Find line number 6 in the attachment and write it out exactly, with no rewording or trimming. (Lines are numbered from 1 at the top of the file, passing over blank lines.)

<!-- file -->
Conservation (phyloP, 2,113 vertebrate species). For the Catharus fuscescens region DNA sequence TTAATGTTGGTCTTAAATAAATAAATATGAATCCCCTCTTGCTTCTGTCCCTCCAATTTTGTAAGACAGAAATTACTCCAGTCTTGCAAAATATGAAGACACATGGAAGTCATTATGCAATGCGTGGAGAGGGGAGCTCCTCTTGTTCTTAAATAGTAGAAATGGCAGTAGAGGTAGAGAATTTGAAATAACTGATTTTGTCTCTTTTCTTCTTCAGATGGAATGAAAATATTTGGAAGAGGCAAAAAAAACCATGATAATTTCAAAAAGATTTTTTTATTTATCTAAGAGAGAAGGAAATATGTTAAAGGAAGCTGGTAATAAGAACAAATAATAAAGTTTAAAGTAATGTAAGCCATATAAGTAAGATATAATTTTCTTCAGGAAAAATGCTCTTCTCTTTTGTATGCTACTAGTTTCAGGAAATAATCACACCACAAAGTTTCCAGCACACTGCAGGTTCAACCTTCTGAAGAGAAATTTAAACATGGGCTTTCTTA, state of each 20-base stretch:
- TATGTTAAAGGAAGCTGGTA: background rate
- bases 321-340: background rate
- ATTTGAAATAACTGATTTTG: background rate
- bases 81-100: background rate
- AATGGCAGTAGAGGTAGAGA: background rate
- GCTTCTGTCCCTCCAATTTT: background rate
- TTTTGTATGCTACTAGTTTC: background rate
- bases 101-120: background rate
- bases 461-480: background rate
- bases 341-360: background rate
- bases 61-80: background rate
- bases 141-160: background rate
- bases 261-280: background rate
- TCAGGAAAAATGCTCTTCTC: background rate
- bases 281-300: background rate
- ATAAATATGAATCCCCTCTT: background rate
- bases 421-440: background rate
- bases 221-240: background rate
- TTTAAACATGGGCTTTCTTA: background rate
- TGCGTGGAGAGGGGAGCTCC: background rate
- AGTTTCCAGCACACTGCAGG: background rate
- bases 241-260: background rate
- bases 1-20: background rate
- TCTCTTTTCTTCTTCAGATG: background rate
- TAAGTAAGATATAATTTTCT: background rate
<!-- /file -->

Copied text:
- AATGGCAGTAGAGGTAGAGA: background rate